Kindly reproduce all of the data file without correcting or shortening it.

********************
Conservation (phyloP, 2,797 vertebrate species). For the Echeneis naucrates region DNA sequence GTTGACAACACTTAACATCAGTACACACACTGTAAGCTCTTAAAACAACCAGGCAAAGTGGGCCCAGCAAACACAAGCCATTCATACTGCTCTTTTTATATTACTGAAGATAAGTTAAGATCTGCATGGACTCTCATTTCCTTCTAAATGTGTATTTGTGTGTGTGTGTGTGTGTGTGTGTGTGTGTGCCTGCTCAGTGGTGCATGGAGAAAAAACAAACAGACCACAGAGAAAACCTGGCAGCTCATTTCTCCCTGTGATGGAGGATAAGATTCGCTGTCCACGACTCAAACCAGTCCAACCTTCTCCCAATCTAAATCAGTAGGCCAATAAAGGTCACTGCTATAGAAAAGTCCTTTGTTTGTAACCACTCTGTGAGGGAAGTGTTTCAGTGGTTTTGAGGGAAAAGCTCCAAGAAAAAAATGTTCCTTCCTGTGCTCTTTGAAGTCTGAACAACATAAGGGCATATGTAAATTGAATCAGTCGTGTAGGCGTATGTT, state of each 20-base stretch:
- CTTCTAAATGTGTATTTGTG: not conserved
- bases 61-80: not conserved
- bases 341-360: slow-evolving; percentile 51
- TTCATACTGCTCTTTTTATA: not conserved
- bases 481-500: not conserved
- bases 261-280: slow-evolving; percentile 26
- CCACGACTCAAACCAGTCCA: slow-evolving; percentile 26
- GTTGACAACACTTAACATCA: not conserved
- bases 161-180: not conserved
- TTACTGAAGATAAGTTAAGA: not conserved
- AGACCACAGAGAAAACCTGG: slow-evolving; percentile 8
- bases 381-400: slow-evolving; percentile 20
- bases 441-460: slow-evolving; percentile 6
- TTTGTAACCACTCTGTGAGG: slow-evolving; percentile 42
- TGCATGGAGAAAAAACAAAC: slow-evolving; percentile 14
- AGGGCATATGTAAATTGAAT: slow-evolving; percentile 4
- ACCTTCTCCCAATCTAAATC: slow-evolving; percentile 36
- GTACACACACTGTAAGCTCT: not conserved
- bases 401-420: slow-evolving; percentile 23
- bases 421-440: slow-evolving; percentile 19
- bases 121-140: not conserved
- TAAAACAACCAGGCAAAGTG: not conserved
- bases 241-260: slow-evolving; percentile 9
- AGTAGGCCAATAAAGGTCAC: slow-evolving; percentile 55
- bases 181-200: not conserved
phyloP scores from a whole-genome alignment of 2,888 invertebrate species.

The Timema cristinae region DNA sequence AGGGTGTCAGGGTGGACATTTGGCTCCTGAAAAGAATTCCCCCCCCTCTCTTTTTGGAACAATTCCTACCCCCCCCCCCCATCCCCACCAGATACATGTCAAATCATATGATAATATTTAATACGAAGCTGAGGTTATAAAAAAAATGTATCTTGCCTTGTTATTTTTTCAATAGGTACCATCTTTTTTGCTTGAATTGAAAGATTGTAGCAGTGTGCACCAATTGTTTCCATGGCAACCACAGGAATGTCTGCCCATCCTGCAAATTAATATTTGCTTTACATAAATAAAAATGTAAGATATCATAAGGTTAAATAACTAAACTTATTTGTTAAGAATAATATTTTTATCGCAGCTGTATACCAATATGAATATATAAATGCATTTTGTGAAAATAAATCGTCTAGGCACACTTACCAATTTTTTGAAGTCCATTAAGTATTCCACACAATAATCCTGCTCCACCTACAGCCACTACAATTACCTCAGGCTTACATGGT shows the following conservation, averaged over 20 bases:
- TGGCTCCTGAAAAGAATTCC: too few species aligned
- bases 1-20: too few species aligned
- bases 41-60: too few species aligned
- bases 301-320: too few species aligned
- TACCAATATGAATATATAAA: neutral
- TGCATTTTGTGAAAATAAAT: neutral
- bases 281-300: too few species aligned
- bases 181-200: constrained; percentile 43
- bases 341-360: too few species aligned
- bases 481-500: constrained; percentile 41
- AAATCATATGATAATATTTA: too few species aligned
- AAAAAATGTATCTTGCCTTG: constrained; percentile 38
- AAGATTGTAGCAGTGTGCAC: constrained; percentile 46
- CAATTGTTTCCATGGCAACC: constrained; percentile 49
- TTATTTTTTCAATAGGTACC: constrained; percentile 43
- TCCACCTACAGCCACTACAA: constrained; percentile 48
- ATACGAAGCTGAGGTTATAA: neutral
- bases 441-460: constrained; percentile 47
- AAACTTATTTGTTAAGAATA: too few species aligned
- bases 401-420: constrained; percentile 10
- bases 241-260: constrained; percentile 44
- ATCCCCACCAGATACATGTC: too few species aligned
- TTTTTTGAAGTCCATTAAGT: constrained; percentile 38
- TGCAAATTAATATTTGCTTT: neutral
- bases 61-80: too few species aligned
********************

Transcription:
Conservation (phyloP, 2,797 vertebrate species). For the Echeneis naucrates region DNA sequence GTTGACAACACTTAACATCAGTACACACACTGTAAGCTCTTAAAACAACCAGGCAAAGTGGGCCCAGCAAACACAAGCCATTCATACTGCTCTTTTTATATTACTGAAGATAAGTTAAGATCTGCATGGACTCTCATTTCCTTCTAAATGTGTATTTGTGTGTGTGTGTGTGTGTGTGTGTGTGTGTGCCTGCTCAGTGGTGCATGGAGAAAAAACAAACAGACCACAGAGAAAACCTGGCAGCTCATTTCTCCCTGTGATGGAGGATAAGATTCGCTGTCCACGACTCAAACCAGTCCAACCTTCTCCCAATCTAAATCAGTAGGCCAATAAAGGTCACTGCTATAGAAAAGTCCTTTGTTTGTAACCACTCTGTGAGGGAAGTGTTTCAGTGGTTTTGAGGGAAAAGCTCCAAGAAAAAAATGTTCCTTCCTGTGCTCTTTGAAGTCTGAACAACATAAGGGCATATGTAAATTGAATCAGTCGTGTAGGCGTATGTT, state of each 20-base stretch:
- CTTCTAAATGTGTATTTGTG: not conserved
- bases 61-80: not conserved
- bases 341-360: slow-evolving; percentile 51
- TTCATACTGCTCTTTTTATA: not conserved
- bases 481-500: not conserved
- bases 261-280: slow-evolving; percentile 26
- CCACGACTCAAACCAGTCCA: slow-evolving; percentile 26
- GTTGACAACACTTAACATCA: not conserved
- bases 161-180: not conserved
- TTACTGAAGATAAGTTAAGA: not conserved
- AGACCACAGAGAAAACCTGG: slow-evolving; percentile 8
- bases 381-400: slow-evolving; percentile 20
- bases 441-460: slow-evolving; percentile 6
- TTTGTAACCACTCTGTGAGG: slow-evolving; percentile 42
- TGCATGGAGAAAAAACAAAC: slow-evolving; percentile 14
- AGGGCATATGTAAATTGAAT: slow-evolving; percentile 4
- ACCTTCTCCCAATCTAAATC: slow-evolving; percentile 36
- GTACACACACTGTAAGCTCT: not conserved
- bases 401-420: slow-evolving; percentile 23
- bases 421-440: slow-evolving; percentile 19
- bases 121-140: not conserved
- TAAAACAACCAGGCAAAGTG: not conserved
- bases 241-260: slow-evolving; percentile 9
- AGTAGGCCAATAAAGGTCAC: slow-evolving; percentile 55
- bases 181-200: not conserved
phyloP scores from a whole-genome alignment of 2,888 invertebrate species.

The Timema cristinae region DNA sequence AGGGTGTCAGGGTGGACATTTGGCTCCTGAAAAGAATTCCCCCCCCTCTCTTTTTGGAACAATTCCTACCCCCCCCCCCCATCCCCACCAGATACATGTCAAATCATATGATAATATTTAATACGAAGCTGAGGTTATAAAAAAAATGTATCTTGCCTTGTTATTTTTTCAATAGGTACCATCTTTTTTGCTTGAATTGAAAGATTGTAGCAGTGTGCACCAATTGTTTCCATGGCAACCACAGGAATGTCTGCCCATCCTGCAAATTAATATTTGCTTTACATAAATAAAAATGTAAGATATCATAAGGTTAAATAACTAAACTTATTTGTTAAGAATAATATTTTTATCGCAGCTGTATACCAATATGAATATATAAATGCATTTTGTGAAAATAAATCGTCTAGGCACACTTACCAATTTTTTGAAGTCCATTAAGTATTCCACACAATAATCCTGCTCCACCTACAGCCACTACAATTACCTCAGGCTTACATGGT shows the following conservation, averaged over 20 bases:
- TGGCTCCTGAAAAGAATTCC: too few species aligned
- bases 1-20: too few species aligned
- bases 41-60: too few species aligned
- bases 301-320: too few species aligned
- TACCAATATGAATATATAAA: neutral
- TGCATTTTGTGAAAATAAAT: neutral
- bases 281-300: too few species aligned
- bases 181-200: constrained; percentile 43
- bases 341-360: too few species aligned
- bases 481-500: constrained; percentile 41
- AAATCATATGATAATATTTA: too few species aligned
- AAAAAATGTATCTTGCCTTG: constrained; percentile 38
- AAGATTGTAGCAGTGTGCAC: constrained; percentile 46
- CAATTGTTTCCATGGCAACC: constrained; percentile 49
- TTATTTTTTCAATAGGTACC: constrained; percentile 43
- TCCACCTACAGCCACTACAA: constrained; percentile 48
- ATACGAAGCTGAGGTTATAA: neutral
- bases 441-460: constrained; percentile 47
- AAACTTATTTGTTAAGAATA: too few species aligned
- bases 401-420: constrained; percentile 10
- bases 241-260: constrained; percentile 44
- ATCCCCACCAGATACATGTC: too few species aligned
- TTTTTTGAAGTCCATTAAGT: constrained; percentile 38
- TGCAAATTAATATTTGCTTT: neutral
- bases 61-80: too few species aligned